Intellectual Property Attorney

“Blue Ivy Carter”: The Importance of Registering Trademarks

How did international superstars Beyonce and Jay-Z celebrate the birth of their daughter, Blue Ivy Carter, in January? They commemorated the occasion by filing an intent-to-use, multi-class trademark application for her name, of course. Apparently recognizing the caché of the highly anticipated newborn’s name, and further anticipating the countless merchandising opportunities that may arise, the proud parents filed an application to register BLUE IVY CARTER merely days after the blessed event.

The BLUE IVY CARTER application covers a host of goods and services in numerous international classes. Such a “multi-class” application is often used by an Applicant to preserve the right to use a mark in connection with a large number of goods and services, even though the Applicant may never commence actual use of the mark in connection with many of those goods and services. To this end, it is difficult to imagine BLUE IVY CARTER “footballs” and “golf balls” making their way into the marketplace anytime soon, although these goods are covered by the application.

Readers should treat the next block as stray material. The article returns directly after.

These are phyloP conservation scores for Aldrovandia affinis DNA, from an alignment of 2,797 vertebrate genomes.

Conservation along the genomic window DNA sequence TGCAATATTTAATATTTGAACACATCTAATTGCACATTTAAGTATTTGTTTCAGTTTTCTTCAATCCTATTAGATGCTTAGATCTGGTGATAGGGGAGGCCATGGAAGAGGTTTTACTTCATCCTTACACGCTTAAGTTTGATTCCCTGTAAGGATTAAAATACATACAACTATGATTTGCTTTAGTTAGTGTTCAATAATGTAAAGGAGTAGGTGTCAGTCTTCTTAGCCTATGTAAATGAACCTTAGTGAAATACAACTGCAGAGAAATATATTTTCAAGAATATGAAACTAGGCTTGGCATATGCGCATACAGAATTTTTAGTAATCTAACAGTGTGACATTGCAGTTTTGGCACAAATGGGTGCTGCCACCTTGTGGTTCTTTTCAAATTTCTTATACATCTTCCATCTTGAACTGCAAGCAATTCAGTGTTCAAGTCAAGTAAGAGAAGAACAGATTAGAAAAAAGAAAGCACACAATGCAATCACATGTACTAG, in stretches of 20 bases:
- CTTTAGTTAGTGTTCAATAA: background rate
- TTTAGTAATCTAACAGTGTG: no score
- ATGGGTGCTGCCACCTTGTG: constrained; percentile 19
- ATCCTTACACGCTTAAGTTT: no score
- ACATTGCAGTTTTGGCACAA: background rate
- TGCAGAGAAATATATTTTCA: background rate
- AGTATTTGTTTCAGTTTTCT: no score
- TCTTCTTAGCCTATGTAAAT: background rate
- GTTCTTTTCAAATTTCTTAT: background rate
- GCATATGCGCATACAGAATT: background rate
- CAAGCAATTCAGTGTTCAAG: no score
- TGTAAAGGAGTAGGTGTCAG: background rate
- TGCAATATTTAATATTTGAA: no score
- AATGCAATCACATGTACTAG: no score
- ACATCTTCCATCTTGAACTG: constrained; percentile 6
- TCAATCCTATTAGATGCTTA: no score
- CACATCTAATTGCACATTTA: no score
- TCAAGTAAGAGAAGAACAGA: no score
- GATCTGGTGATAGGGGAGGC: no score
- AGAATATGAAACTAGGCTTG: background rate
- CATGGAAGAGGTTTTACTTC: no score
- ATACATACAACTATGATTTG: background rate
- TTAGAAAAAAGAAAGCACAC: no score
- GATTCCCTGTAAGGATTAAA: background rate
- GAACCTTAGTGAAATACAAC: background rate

As it turns out, the superstar parents were not the first to conjure up the name BLUE IVY. A Boston-based company had been using the mark BLUE IVY in connection with its event planning services since 2009. It did not file for a trademark registration, however, until after the application for BLUE IVY CARTER had been filed and publicized. Apparently feeling a sense of urgency to protect its rights in the mark, the company filed an application for BLUE IVY in February. Importantly, the BLUE IVY CARTER and BLUE IVY applications both cover services in International Classes 35 and 41.

The filing of these applications caused us to think about the importance of registering trademarks and the dilemma in which the owner of the BLUE IVY application may find itself as a result of the filing of the BLUE IVY CARTER application.

As a preliminary matter, it is important to recognize that trademark rights are based on use in commerce. As soon as a trademark is used in commerce in connection with goods or services, trademark rights exist in the mark even if an application for registration has never been filed. The owner of a mark that is used in commerce, but not registered, is said to have “common law” trademark rights.

By virtue of its prior actual use in commerce, the BLUE IVY trademark has superior rights to the BLUE IVY CARTER trademark, which has not yet been used in commerce, as regards services in International Classes 35 and 41. Therefore, assuming for this discussion that both parties desire to use their respective marks for identical services, the BLUE IVY trademark, having superior rights, should ultimately prevail in any such dispute.